Reply to all
Use this button with discretion! You need to carefully think about whether “all” really need to be aware of your reply in order to conduct business. Always prune the addresses from any field to only those to which your comments will apply.
Start every email by greeting your customer by name Hello, Jane or Hey, John. Then start by thanking them for contacting you. Review before sending to confirm that you addressed their questions and concerns point by point.
Close by letting the customer know how you can be reached if they have additional questions followed by noting your name above your signature file.
In your zeal to impress a potential new contact, you send them a 10MB PowerPoint presentation they did not request. What if they do not have PowerPoint? What about their data allowance? Not a great first impression.
Never assume your potential customers have the software or resources to open any file you may arbitrarily send.
If you need to send large files or combination of files, zip them or use a service like DropBox. Always ask the recipient first if it is OK to send any files. Next, confirm they have the same software and version you do and the best time of day to send it. Refrain from sending large attachments without warning, on weekends or after business hours.
All involved in your professional email support should use the same signature file. Limit your signature to name, website link, company name and phone number.
Do your best to respond to your professional email support communications as quickly as possible — not at your convenience or when you get around to it. This is a customer service issue that should never be underestimated.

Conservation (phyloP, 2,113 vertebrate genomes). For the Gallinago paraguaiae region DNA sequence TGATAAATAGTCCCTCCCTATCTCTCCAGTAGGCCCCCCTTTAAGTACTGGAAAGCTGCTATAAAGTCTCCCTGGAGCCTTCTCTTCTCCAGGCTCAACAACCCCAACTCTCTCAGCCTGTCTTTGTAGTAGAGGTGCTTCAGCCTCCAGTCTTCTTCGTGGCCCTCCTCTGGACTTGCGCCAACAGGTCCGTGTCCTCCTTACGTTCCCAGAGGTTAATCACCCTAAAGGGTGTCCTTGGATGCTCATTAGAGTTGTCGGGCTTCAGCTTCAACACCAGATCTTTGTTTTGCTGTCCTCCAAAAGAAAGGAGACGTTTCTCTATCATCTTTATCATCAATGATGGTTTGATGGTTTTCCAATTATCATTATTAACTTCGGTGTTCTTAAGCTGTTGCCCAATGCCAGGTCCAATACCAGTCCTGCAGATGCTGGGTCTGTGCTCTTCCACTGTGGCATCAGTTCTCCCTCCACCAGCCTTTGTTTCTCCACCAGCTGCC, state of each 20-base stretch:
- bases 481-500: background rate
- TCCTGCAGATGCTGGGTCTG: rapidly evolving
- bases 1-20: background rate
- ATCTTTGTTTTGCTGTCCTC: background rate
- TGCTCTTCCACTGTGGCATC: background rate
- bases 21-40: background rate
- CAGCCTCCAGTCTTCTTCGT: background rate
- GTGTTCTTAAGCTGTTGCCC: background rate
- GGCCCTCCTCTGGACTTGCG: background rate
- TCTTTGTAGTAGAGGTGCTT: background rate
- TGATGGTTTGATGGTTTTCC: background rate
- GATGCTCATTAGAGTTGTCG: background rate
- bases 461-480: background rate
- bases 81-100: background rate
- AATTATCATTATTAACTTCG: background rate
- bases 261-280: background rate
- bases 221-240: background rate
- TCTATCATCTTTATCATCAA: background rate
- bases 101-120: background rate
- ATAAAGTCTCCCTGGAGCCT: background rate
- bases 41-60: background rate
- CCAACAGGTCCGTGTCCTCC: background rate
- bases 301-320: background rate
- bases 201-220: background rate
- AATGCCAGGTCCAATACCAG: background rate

By not responding promptly, you might be viewed as unorganized — or worse — risk being outperformed by your competitors who understand the importance of appearing efficient and on the ball.
Customer service texting
Never text for business without asking for permission to do so. Even with permission, refrain from texting outside of business hours unless your customer service issue is time sensitive.
Closing thoughts on professional email support
There you have it! These basic best practices for professional email support will certainly allow your business communications to rise above the majority who do not take the time to understand and master these issues.
The hallmark of professional email support is to be consistent and have a professional tone from the start of every communication to the last character typed.
This applies whether you are a sole proprietor and the only person responding to customer inquiries, or have a staff doing so on your behalf.
When forging new business relationships and solidifying established partnerships, the level of professionalism and courtesy you relay in your business customer service email communications will always gain clients over the competition that may be anemic, uninformed or just plain lazy.
Remember, each business email you send is an opportunity to impress!